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Transcripts from the Prime Ministers of Australia

Transcript 20856

Doorstop Interview, Sheraton Hotel Auckland, New Zealand

Photo of Howard, John

Howard, John

Period of Service: 11/03/1996 to 03/12/2007

More information about Howard, John on The National Archive website.

Release Date: 13/08/2003

Release Type: Interview

Transcript ID: 20856

JOURNALIST:

Harold Keke gave himself up this afternoon. Do you have any comments on that?

PRIME MINISTER:

Very good news. The Solomons intervention has so far gone extremely well and I congratulate Mr Warner and all the police from Australia and New Zealand and the Pacific Island countries who';ve all cooperated. And Keke';s surrender is very good news and it means that there';s been a big mood shift in the Solomons and people realise that the world is going to be different, it';s going to be more optimistic and it';s a very good development.

JOURNALIST:

Will it shorten do you think the involvement of Australia now that it has been going so well in only a short period of time, that it may not be ten years, it may be five years or something like that?

PRIME MINISTER:

Geof, I';ve always thought that the involvement of the ADF would be limited and the involvement of the police would be much longer. I don';t want to get into months and years on that. It';s always dangerous. But it has gone well and one of the reasons it';s gone well is that everybody';s cooperated. The malcontents in the Solomons have been given a very clear signal that the whole of the Pacific area is committed to improving things, committed to getting law and order back into the Solomons, committed to restoring economic growth, committed to rooting out corruption and it';s a very important message that I want to send at this meeting that we';re very keen to help but an essential precondition is that people have got to get on top of corruption. The time when you could ignore that has long since passed.

JOURNALIST:

Do you think the early success in the Solomons gives a lead to this conference in what you';re trying to achieve and that is to sort of get more cooperation amongst the different countries?

PRIME MINISTER:

Well they';ve cooperated very well and I';m just one of a number and the secret of this success that we';ve achieved so far is that everybody has worked together. It';s not just an Australian operation. It';s a Pacific operation. We happen to be contributing the largest contingent because we';re the largest country but many other countries have contributed quite magnificently and I want to record my thanks to them and the spirit of partnership that';s dominated the whole exercise.

JOURNALIST:

Do you think it has any implications for Greg Urwin';s candidature for Secretary General?

PRIME MINISTER:

Well I just hope that that is determined on merit. The principle has to be that you choose the best person and I hope the colleagues will make a judgement in Greg';s favour but if they don';t then we';ll obviously work with the other person. But we think Greg';s the best. I don';t want anybody to be in any doubt about that and that';s why we put him forward, but that';s not put disrespectfully of other people.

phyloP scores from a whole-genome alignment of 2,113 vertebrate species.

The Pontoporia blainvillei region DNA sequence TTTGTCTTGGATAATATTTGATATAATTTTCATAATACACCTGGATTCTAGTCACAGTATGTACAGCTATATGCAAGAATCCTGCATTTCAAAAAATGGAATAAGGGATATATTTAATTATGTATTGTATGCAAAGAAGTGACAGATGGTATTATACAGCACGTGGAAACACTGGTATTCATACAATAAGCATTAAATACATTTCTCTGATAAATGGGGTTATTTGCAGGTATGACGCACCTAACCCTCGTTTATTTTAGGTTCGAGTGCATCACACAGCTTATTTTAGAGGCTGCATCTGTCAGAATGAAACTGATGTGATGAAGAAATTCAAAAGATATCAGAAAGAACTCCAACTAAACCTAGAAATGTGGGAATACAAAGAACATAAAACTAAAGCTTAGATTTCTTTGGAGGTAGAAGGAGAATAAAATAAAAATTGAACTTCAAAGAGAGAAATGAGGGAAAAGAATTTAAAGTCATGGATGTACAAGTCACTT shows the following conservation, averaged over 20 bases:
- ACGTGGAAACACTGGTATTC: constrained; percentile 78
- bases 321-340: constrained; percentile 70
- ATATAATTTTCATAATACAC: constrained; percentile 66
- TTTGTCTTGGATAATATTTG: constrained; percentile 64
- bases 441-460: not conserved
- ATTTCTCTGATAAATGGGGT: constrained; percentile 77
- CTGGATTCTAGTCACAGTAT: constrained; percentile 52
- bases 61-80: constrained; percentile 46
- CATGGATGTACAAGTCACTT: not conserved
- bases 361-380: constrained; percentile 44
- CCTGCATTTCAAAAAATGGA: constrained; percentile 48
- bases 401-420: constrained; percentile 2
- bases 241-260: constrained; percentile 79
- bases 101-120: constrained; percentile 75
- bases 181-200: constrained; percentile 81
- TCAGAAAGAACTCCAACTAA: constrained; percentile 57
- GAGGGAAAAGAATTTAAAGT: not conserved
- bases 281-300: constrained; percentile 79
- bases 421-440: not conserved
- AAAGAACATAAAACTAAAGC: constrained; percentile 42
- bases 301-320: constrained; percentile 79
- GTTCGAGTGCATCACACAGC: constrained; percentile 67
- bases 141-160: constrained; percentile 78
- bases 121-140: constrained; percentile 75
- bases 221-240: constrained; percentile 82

JOURNALIST:

Do you think there';s any perception here Mr Howard that it might appear heavy-handed if Australia was to hold that position?

PRIME MINISTER:

No I don';t think so Nigel. We';ve not held it before and the principles established and accepted at the meeting last year that it wasn';t something that permanently was unavailable for an Australian so I don';t think that would be the case at all.

JOURNALIST:

You speak about the message of the Solomons. What';s the message here to particularly a number of other Pacific nations particularly with regards to the level of probity in their government and how that may effect their aid that they receive from Australia?

PRIME MINISTER:

Well our very clear message is that we want to help but a condition of that help has to be rooting out corruption.

JOURNALIST:

Is it shape up or you can forget that aid?

PRIME MINISTER:

Well I just content myself with the words that I';ve used. We want to help, we';re willing to help, we have helped in the past, but in the future a condition of our help is that corruption has to be rooted out.

JOURNALIST:

Mr Howard, do you have any comments on Geoff Clark';s suspension from ATSIC?

PRIME MINISTER:

Well it';s the right thing in the circumstances. It';s been done in accordance with the law and Mr Ruddock has my total support in what he has done. In the meantime we';ve been doing a lot of things in indigenous policy. I went to the Cape last week and we';re forging ahead with partnerships in areas of health. I helped launch one today with Rio Tinto. So there';s a lot being done and people are very focused on practical solutions to improving the condition of indigenous people.

JOURNALIST:

[inaudible] on Sydney trains this afternoon, there was some sort of….

PRIME MINISTER:

Yes I did. I';m very confident that the New South Wales police will handle this situation in the appropriate way. They';re very skilled and I';ve got a lot of confidence in them. Naturally the Commonwealth is keeping in touch with the New South Wales authorities and if at any time our help is needed it will be available. But it';s not at present. The New South Wales police are handling it and I guess the only other thing I';d say is that there seems to be some evidence around of community interest and keenness to keep an eye on things and I think that';s a very good development. Thank you.

[Ends]

Transcript 20856